Yesterday I got another rejection note. This one was not for GY but for "Ramundi's sisters" - its first. It was courteous, even friendly, and a very quick response, all of which I appreciate, but the agent in question said the writing didn't grab her imagination. For the first time, a rejection note left me feeling really, really flat.
Up until now I've been rather proud of how well I was taking the prolonged application process and all the rejections. I suppose that was bound to slip, at some point. Now a wave of depression arrives, and I find myself thinking "Maybe I'm unpublishable" and feeling altogether really low-spirited. Maybe I am unpublishable. I think my writing is good; but then, a large number of staggeringly untalented people think that about their own writing, so maybe I am simply as delusional as them. Maybe I am unpublishable despite being a competent writer, simply because what I produce is completely uncommercial. Maybe I am wasting my time. Maybe I should just hide under a stone; go in the garden and eat worms, as my grandfather used to say...
Last night I was at the Prom given by the Israel Philharmonic Orchestra. Interesting experience... I never thought I'd see a Prom turned into a political demonstration. Naive of me, I suppose.
It was certainly naive of me not to think about the political connotations when I booked, and invited several other people; I had my cultural blinkers on, and was simply thinking "That's a fun programme, and Gil Shaham is playing; I love Gil Shaham, ergo I must go to this." It literally never crossed my mind that there might be trouble (I guess I share my Dad's attitude that "Musik ist eine heilige kunst").
There were a couple of small "Free Palestine" and "Support Israel no-matter-what" demos outside the Royal Albert Hall when I arrived, but they were both being very civilised; making their point in a calm way without any aggressive behaviour, simply reminding everyone coming in that there are complex issues involved and people who feel strongly about them. But then first of all someone handing out leaflets began to abuse my stepmum Jane after she told them she's a Quaker - I know people get very hot-headed when they are passionate about a cause, but telling someone they cannot call themselves a Christian and will be damned and spat upon by God because they disagree with you is out of line.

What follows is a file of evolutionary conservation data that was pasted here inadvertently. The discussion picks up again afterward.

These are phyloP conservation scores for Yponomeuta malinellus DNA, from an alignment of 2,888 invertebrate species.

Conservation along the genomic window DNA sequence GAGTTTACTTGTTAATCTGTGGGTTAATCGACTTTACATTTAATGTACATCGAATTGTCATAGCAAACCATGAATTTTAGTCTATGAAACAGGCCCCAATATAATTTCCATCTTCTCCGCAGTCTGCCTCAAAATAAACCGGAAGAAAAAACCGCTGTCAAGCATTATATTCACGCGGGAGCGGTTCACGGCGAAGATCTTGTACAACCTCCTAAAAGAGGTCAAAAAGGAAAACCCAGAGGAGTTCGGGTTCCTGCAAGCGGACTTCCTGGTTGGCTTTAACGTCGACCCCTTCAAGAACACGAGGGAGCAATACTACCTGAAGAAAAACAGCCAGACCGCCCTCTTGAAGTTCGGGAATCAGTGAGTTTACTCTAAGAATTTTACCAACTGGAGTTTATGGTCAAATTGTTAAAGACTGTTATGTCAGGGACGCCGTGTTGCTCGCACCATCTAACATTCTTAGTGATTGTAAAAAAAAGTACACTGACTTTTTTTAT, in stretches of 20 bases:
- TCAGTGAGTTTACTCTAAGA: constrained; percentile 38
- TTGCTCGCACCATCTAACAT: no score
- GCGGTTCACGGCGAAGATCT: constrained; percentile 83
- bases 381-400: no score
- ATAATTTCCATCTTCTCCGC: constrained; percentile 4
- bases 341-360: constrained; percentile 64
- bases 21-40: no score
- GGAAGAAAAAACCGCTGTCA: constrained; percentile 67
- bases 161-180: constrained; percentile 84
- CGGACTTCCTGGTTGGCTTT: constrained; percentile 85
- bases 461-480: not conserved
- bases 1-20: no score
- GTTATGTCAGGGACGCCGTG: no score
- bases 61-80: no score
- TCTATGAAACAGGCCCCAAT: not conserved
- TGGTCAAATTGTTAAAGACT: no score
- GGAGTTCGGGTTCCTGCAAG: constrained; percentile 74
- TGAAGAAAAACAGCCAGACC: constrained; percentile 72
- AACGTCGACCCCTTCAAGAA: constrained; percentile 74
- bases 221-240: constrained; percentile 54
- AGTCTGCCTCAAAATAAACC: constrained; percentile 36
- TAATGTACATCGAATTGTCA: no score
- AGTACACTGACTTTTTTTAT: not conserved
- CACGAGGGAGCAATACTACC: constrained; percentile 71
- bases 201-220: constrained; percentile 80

Then, when we got inside, we found that a good number of people in the hall had bought tickets solely in order to disrupt the performance as much as possible, seemingly with at least partly the intent of causing not only the maximum noise and interruption but also the maximum of provocation to the remainder of the audience. As Maestro Zubin Mehta readied himself to conduct each piece, people would stand up around the auditorium, and shout and carry on, condemning Israel and chanting "Free Palestine!". As each protester was escorted out (or carried out, in a couple of cases) another one would stand up somewhere else. It was a well-planned demo, I must say that for it; but a pain in the neck nonetheless.
By the time of the (I think) seventh outburst, from a guy quite near where we were sitting, the level of ill-feeling against the protests had reached the point where another member of the audience stood up and began pushing the protester down into his seat with considerable force - he was subsequently ejected alongside the protester, whereupon other members of his party began to make their own protests, the gist of which was that he had been justified, and two of them were then asked to leave as well. The bulk of the audience were just muttering and booing at yet another disturbance, and began loudly shushing both the protesters and those who were shouting at them to shut up.
I doubt if more than a handful of the audience will have felt anything other than extremely angry with the cause of a free Palestine by the end. And it may be cynical of me, but I doubt very much if the irony will have registered with most of the angry people around me, that in having our normal life disrupted aggressively by strangers for no reason except their hostility towards the fact we were there, we were in fact experiencing a tiny, TINY taste of what it is like to live under an aggressive occupation.
It is a pity, though, since this was exactly the kind of situation where a positive impression could have been made on people who hadn't been really thinking about the issues. Instead the impression most of them will have come away with was of a bunch of loudmouths being arsey. Presumably the opportunity for wide publicity at minimal cost of effort and time over-rides the seriously counterproductive effect on the actual audience on the night.
I am saddened by the cynicism of attacking a soft target like the Proms, rather than the people who actually make the decisions. Governments have legal representatives on foreign soil; their embasssies. Outside an embassy is the proper place for a demo against the government of the country in question. Vide the group outside the Zimbabwean embassy in the Strand, patiently making their point, day after day. But that demo will be a long, hard slog, possibly requiring years of work to really get the publicity mill rolling... Whereas this one was loud, quick and dramatic, easily staged, and didn't result in anyone getting hurt or arrested, and I learned this morning that it achieved its goal of getting the BBC outside broadcast taken off-air partway through.
The orchestra, who I fear must be pretty hardened to this sort of thing when they play abroad, were consummately professional and played on throughout, extremely well. Gil Shaham was of course absolutely wonderful. And even in such strange circumstances, it was still good to see Jane, and The Crazy Intern, and TCI's nice fella G., and The Ginger Scotsman. And we had some fabulous Booja-Booja raspberry truffles at the interval. Interesting, weird evening.